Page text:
What is ocular myasthenia gravis and how is it treated?
Ocular myasthenia gravis is an autoimmune disease involving eyes and eyelids
Ocular myasthenia gravis is a form of myasthenia gravis limited to the muscles of the eyes and eyelids
Myasthenia gravis is an autoimmune disease resulting from a malfunction of the immune system.
It occurs when our body produces auto-antibodies that interfere with the transmission of muscle contraction.
This mechanism disrupts the communication between nerves and muscles causing episodes of extreme weakness.
Affected persons have drooping eyelids or double vision.
Ocular myasthenia is a subtle disease, often not identified at its onset, as symptoms may be initially mild and easily attributable to other causes.
Ocular myasthenia gravis, people at risk
This disease affects women and men equally and can appear from adulthood onwards.
People who already suffer from other autoimmune diseases such as rheumatoid arthritis, systemic lupus erythematosus (SLE), scleroderma and thyroiditis are more likely to develop it.
Symptoms of ocular myasthenia gravis
In around 40% of people with myasthenia gravis, the onset symptoms affect the eye muscles, with up to 85% of patients experiencing this problem over the years.
In 15% of cases, only the eye muscles are affected, without systemic involvement.
The typical symptoms of ocular myasthenia are 2:
- double vision (diplopia)
- drooping eyelid (ptosis).
The presence of diplopia or double vision depends on the involvement of a single extraocular muscle which, not working in conjunction with the other eye, causes this annoying sensation of double vision.
Drooping eyelid characteristic of ocular myasthenia gravis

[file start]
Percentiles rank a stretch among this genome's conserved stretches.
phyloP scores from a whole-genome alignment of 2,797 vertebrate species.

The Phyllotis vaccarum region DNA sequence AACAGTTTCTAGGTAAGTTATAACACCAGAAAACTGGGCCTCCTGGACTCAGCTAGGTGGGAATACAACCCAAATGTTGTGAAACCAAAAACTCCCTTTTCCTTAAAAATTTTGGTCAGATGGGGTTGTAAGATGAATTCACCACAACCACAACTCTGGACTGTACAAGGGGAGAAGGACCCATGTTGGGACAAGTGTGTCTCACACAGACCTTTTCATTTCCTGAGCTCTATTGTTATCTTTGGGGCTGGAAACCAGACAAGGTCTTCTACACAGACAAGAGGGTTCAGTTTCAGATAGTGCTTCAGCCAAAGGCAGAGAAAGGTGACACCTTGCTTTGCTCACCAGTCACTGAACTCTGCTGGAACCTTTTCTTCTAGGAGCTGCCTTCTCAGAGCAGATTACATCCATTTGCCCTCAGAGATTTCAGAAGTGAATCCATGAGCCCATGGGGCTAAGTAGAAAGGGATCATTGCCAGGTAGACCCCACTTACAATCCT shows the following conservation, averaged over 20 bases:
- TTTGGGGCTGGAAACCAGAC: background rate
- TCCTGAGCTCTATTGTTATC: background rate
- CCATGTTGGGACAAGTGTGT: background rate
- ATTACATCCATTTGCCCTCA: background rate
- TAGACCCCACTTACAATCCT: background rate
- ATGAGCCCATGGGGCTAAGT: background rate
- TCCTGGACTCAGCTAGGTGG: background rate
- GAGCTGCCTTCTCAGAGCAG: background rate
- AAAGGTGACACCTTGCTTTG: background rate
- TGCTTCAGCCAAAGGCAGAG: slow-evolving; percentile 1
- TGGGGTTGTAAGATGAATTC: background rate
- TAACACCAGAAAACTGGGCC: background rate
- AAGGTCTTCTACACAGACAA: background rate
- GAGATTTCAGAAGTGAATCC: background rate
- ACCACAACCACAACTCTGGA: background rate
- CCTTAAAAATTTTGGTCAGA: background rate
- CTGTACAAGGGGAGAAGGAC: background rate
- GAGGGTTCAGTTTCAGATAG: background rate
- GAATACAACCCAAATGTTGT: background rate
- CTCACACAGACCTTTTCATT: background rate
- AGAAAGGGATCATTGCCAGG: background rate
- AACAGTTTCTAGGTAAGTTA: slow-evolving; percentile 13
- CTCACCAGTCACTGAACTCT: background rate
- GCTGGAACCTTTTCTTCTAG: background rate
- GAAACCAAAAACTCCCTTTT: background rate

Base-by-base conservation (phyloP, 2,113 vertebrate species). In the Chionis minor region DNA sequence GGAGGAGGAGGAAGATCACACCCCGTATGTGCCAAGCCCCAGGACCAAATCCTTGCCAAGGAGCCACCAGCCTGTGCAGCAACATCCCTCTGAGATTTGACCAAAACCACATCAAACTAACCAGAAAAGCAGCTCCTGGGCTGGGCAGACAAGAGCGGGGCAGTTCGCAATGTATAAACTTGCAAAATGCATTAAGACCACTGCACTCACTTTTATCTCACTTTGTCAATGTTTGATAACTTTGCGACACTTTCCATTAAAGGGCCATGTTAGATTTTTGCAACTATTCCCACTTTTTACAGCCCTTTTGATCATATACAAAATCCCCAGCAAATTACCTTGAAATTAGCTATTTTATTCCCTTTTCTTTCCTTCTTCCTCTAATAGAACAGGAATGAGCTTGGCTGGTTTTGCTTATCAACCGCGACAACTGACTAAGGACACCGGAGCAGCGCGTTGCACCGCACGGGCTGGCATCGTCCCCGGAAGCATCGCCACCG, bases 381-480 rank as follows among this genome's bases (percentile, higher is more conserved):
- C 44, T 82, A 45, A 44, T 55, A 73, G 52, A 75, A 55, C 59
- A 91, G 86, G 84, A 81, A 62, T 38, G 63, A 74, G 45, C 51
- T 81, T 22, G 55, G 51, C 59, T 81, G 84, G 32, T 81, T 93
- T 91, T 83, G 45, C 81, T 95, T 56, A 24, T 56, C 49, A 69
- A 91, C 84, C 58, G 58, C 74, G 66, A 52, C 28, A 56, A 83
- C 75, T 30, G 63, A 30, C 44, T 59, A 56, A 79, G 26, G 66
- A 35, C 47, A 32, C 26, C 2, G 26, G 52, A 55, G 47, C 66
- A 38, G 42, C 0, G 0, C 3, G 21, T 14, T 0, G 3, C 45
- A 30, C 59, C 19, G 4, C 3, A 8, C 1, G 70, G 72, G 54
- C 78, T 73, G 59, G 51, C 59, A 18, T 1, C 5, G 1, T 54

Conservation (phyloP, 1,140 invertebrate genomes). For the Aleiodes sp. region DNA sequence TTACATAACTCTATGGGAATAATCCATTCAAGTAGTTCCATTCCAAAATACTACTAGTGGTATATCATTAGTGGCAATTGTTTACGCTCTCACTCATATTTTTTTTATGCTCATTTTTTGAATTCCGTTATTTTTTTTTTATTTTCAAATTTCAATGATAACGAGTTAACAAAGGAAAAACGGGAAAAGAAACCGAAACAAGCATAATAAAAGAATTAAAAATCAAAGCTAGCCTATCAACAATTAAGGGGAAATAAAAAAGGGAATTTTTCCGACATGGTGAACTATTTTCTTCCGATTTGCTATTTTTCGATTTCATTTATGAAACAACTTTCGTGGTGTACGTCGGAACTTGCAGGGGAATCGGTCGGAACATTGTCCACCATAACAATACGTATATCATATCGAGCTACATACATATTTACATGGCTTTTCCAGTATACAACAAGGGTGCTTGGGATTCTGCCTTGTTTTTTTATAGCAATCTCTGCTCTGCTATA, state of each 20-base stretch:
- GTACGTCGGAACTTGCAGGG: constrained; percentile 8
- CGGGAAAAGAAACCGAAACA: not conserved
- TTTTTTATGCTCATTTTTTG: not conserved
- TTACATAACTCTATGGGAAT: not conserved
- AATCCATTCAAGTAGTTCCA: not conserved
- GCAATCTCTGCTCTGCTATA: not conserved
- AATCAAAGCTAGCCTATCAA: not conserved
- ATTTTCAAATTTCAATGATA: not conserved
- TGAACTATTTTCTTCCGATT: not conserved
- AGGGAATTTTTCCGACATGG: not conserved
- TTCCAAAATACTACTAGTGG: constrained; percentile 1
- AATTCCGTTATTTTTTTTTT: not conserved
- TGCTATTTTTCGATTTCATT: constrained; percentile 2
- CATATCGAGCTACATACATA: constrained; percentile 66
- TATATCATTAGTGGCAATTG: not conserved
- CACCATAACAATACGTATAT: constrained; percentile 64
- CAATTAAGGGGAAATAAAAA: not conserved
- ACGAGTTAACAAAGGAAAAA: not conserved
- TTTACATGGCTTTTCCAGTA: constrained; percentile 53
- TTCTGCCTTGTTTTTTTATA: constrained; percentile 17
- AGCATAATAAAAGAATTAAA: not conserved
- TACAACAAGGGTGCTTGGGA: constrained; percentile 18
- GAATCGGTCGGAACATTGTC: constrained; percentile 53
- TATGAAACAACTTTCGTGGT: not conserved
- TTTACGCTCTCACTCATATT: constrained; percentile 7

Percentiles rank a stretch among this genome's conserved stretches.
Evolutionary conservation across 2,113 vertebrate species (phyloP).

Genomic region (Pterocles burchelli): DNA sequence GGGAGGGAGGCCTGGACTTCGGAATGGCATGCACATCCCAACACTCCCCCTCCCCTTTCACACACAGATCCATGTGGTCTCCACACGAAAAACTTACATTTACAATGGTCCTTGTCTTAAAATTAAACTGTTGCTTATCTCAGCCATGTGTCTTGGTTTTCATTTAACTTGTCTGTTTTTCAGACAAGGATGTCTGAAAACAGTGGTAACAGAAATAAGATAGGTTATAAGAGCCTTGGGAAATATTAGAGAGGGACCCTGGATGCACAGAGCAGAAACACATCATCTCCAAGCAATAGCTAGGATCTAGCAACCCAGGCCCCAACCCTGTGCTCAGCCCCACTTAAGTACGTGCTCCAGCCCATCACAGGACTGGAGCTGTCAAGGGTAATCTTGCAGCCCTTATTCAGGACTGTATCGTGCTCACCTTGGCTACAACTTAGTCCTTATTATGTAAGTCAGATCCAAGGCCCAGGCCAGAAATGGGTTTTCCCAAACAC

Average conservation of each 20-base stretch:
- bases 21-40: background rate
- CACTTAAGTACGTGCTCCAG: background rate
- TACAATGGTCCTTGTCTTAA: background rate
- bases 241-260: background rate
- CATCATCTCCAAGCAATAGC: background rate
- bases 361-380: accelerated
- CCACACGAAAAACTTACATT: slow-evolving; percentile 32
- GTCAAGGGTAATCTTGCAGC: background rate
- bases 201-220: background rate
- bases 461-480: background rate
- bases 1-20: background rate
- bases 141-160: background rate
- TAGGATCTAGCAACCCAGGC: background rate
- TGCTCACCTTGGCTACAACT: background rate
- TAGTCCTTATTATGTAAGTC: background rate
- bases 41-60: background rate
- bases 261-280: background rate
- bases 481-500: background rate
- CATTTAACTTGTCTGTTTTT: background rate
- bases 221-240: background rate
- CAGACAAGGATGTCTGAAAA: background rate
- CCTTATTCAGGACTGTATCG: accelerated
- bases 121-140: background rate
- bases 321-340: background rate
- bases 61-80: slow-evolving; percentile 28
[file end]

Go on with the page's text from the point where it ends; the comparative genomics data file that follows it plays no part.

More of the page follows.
Palpebral ptosis or drooping eyelid, on the other hand, results from impairment of the normal functioning of the elevator muscle of the upper eyelid.
Eyelid drooping can affect one or both eyes, to varying degrees throughout the day.
Diagnosing ocular myasthenia is not always easy.
For this reason, doctors have to resort to various diagnostic tests.
A medical examination and simple tests are essential.
In the presence of diplopia and ptosis, the patient is asked to exercise the eye muscles until they become tired.
Then the doctor may apply an ice pack to the eyes, or ask the patient to lie down in a dark room for a few minutes with his eyes closed. If the ptosis reduces after the examination, doctors suspect ocular myasthenia.
Confirmation of the pathology comes through
- blood tests that aim to detect antibodies specific to the disease;
- electromyography, which involves inserting a needle into a muscle to record its electrical activity;
- computed tomography (CT) or magnetic resonance imaging (MRI) of the chest to assess the thymus, a gland in the chest, to determine if a thymoma (thymus tumour) is present.
Assessing the thymus is important because about 65% of those with myasthenia gravis have an enlarged thymus and 10% have a thymic tumour. Unfortunately, about half of these thymomas are cancerous (malignant) and must be removed.
How to treat ocular myasthenia gravis
At present there is no specific cure, only a series of symptomatic treatments involving the administration of:
- cholinesterase inhibitors, such as pyridostigmine, which improve symptoms;.
- corticosteroids and immunosuppressants (such as azathioprine, methotrexate and cyclosporine), which modulate the immune response and make self-antibodies, responsible for blocking muscle contraction, less effective.
Surgical removal of the thymus can help control symptoms, although it is still controversial why it is only effective in some patients.
Patients are prescribed eye and vision aids such as:
- eye patching for double vision;
- the use of crutch glasses for ptosis.
Both solutions can improve patients’ quality of life.